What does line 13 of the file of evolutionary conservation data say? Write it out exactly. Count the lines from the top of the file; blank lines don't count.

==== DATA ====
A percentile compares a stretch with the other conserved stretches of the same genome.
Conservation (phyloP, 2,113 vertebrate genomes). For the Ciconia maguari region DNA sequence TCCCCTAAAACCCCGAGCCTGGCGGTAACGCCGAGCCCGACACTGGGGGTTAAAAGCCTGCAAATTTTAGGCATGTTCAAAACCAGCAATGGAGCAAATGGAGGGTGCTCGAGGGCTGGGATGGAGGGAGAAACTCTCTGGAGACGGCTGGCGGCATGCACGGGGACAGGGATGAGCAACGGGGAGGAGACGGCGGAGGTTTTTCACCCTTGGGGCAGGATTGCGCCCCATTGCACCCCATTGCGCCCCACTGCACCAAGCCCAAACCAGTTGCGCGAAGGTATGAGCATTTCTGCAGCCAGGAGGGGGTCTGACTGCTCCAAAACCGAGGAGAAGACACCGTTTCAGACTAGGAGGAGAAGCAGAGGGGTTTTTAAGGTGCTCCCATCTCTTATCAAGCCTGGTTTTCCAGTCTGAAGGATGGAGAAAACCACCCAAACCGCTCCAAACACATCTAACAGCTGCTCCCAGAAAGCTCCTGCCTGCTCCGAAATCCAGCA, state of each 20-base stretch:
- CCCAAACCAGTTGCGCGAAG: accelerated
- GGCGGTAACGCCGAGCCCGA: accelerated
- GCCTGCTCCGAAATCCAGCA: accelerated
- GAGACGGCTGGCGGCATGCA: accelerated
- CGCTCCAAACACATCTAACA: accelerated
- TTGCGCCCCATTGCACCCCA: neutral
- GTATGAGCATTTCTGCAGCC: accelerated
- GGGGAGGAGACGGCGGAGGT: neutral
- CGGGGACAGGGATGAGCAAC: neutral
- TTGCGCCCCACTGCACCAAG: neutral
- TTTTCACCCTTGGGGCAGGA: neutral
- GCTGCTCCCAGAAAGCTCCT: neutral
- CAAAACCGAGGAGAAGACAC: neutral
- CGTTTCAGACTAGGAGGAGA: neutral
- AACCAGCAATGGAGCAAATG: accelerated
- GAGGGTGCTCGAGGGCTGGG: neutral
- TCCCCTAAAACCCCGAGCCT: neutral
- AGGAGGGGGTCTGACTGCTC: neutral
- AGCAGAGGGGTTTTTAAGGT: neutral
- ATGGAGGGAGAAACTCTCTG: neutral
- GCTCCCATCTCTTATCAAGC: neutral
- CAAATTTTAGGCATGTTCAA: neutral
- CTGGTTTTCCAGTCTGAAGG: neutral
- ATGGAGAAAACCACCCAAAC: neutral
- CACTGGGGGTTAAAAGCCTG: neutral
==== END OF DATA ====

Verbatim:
- TTTTCACCCTTGGGGCAGGA: neutral